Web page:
Monday, 25 September, 2023

Sergii Maksymovych: Parenting of Sons and Daughters, Household Decision Making and Family Characteristics

Defense Maksymovych

Dissertation Committee:

prof. Ing. Štěpán Jurajda, Ph.D.  (CERGE-EI, chair)

Alena Bičáková, Ph.D. (CERGE-EI)

prof. Randall K. Filer, Ph.D. (City University of New York)

Patrick Gaulé Ph.D. (University of Bristol)

doc. Ing. Daniel Münich, Ph.D. (CERGE-EI)

doc. Ing. Mariola Pytliková, Ph.D. (CERGE-EI)

Defense Committee:

prof. RNDr. Jan Hanousek, CSc., DSc. (CERG-EI, chair)

doc. Krešimir Žigić, Ph.D (CERGE-EI)

prof. PhDr. Dana Hamplová, Ph.D  (Czech Academy of Sciences)


PhDr. Ján Palguta, Ph.D. – CUNEF Universidad in Madrid

Jan Kabátek, Ph.D. – Melbourne Institute of Applied Economic and Social Research  

Online connection: https://call.lifesizecloud.com/19190245, passcode: 8639


The first chapter examines how household living conditions are related to alternative allocations of control over decision-making in the household. This study has three main findings. First, more equally shared decision-making in a household is closely connected to better household living conditions. Second, while predominant decision-control accrued to any of partners is correlated with worse living conditions, this is more pronounced for women rather than men. Finally, the distribution of the mode of decision-making in households does not strongly predict the regime of family finances.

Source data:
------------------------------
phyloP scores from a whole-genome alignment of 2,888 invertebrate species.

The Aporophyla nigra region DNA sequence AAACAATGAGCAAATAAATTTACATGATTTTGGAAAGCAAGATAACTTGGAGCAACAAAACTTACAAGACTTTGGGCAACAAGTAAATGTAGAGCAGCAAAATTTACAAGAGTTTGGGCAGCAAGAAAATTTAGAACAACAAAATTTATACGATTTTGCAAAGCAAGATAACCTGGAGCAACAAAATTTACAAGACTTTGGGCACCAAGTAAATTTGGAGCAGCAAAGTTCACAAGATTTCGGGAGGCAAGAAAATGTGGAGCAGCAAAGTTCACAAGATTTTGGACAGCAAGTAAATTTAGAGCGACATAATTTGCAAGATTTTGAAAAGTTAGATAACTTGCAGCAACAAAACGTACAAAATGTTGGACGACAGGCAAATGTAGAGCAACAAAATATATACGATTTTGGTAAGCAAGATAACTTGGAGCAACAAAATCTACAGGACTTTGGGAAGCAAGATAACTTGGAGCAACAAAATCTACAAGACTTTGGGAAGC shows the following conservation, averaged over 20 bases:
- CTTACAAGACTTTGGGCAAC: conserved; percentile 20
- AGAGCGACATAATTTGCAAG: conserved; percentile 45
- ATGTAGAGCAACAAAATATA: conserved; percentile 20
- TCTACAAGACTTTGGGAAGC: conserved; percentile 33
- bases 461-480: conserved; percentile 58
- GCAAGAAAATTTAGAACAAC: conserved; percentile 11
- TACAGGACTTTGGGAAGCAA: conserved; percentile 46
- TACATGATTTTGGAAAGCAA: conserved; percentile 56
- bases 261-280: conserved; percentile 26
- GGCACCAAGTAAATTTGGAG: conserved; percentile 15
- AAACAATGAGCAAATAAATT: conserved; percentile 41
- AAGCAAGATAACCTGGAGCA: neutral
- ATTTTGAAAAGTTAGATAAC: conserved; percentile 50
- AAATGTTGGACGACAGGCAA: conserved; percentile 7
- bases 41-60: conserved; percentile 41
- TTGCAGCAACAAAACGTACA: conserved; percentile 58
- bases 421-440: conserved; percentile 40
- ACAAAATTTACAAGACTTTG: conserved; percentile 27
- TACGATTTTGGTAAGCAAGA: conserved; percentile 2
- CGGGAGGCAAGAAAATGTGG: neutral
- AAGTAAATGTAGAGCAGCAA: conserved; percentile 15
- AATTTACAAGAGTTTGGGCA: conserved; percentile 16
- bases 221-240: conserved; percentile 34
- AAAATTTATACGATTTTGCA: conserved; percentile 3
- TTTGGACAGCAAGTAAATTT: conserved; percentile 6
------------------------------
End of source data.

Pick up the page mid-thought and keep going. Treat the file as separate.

The second chapter contributes to the body of research indicating the presence of a parental preference for a particular gender of children. The main objective of this paper is to test between the two main explanations for the existence of such preference, namely differences in the costs of raising sons and daughters versus the gender bias (corresponding to parental utility derived from a child's gender or from characteristics exclusive to that gender). Our evidence corroborates the cost difference explanation in countries exhibiting daughter preference.

In the third chapter, I obtain three findings regarding the impact of the first-born child's gender on family stability. First, couples who have a first-born daughter aged 6-18 are more likely to divorce than those who have a son of that age. Second, single mothers with first-born daughters are less likely to marry. Third, couples who have a first-born daughter aged 0-5 are less likely to divorce than those who have a son of that age.

Full Text: "Parenting of Sons and Daughters, Household Decision Making and Family Characteristics"